New Word #96: Lunar New Year

Image by Tú Nguyễn from Pixabay

I was trying to go to HMart, the Korean grocery store, to get some photos with Lunar New Year display, but last weekend’s snow storm made it impossible. So far I haven’t been able to go. Then I searched online, but none of the photos really expresses the overwhelming red color with a chubby smiling child holding an oversized fish–that will be my favorite holiday picture. Failing to find that, I discovered this photo from a Vietnamese photographer which has a sufficient effusion of red color for the sake of festival spirit.

Firework, Firecracker

Firework or firecrackers are considered a way to drive away bad spirits and welcome good spirits. However one has to be very careful since each state and each township has its laws and ordinances that govern how people do firework, especially in New York and New Jersey. I know one or two stories concerning people doing firework the wrong way and having to pay fines to their township, but I don’t know how to write an interesting ending. It’s always the ending that’s problematic.

Dumpling, Rice Cake

Dumplings take hours to make from scratch. Just think of all those flour mixing, vegetable chopping, secret ways to make the filling more tasty, wrapping, and pan frying. It takes several people and an entire food assembly line to make it happen. Actually dumplings are for the old times when women only worked at home with no outside responsibilities. For modern women, it’s too much of a burden. I hope women scientists can work more on the artificial intelligence of dumpling making, laundry folding, house chores, and even child rearing to free women from all these mundane duties.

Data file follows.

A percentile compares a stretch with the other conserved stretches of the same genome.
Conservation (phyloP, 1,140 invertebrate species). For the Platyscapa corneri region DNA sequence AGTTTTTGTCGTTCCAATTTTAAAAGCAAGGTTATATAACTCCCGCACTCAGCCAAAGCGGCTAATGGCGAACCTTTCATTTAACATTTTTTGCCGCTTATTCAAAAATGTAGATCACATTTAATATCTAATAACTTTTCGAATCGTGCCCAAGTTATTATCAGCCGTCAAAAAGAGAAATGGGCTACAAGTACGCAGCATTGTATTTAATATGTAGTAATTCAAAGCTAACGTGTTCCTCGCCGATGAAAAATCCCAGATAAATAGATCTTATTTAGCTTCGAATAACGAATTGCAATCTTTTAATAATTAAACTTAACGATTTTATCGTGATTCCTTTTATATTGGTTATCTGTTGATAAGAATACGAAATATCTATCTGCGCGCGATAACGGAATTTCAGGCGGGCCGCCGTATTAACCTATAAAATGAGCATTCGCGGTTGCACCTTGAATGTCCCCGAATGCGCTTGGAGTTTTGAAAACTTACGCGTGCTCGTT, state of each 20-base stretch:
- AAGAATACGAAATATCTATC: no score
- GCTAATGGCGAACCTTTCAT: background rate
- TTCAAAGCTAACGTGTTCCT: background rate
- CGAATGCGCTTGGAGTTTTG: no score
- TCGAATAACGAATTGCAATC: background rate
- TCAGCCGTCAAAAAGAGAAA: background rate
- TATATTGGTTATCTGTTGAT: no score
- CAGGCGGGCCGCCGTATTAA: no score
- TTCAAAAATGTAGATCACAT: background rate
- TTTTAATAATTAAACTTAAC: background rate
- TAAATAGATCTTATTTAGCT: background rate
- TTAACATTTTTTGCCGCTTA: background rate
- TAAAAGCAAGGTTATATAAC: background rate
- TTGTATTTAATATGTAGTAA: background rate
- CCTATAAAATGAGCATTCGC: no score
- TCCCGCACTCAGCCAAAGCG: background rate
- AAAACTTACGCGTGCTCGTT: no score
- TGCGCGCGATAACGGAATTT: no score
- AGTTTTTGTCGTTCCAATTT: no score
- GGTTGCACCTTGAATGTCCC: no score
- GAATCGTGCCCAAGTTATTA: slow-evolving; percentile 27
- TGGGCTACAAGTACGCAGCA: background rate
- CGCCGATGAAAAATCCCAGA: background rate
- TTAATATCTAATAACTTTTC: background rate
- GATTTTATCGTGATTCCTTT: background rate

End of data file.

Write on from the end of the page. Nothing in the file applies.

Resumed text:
Dragon Dance, Lion Dance, Stilts Parade

This is the highlight of the holiday. When I was young, I had to watch the lion dance and the stilts parade every year no matter what. The stilts are very high, like almost one to two feet. Nobody could explain how people could stand and walk on stilts like that. I mean how anybody could come up with this idea in the first place.

In the ancient time, actually the Lunar New Year festival ran from the first day of the New Year until fifteen days later when the full moon came and the lantern festival arrived. However that’s too long a break for modern people.

House Cleaning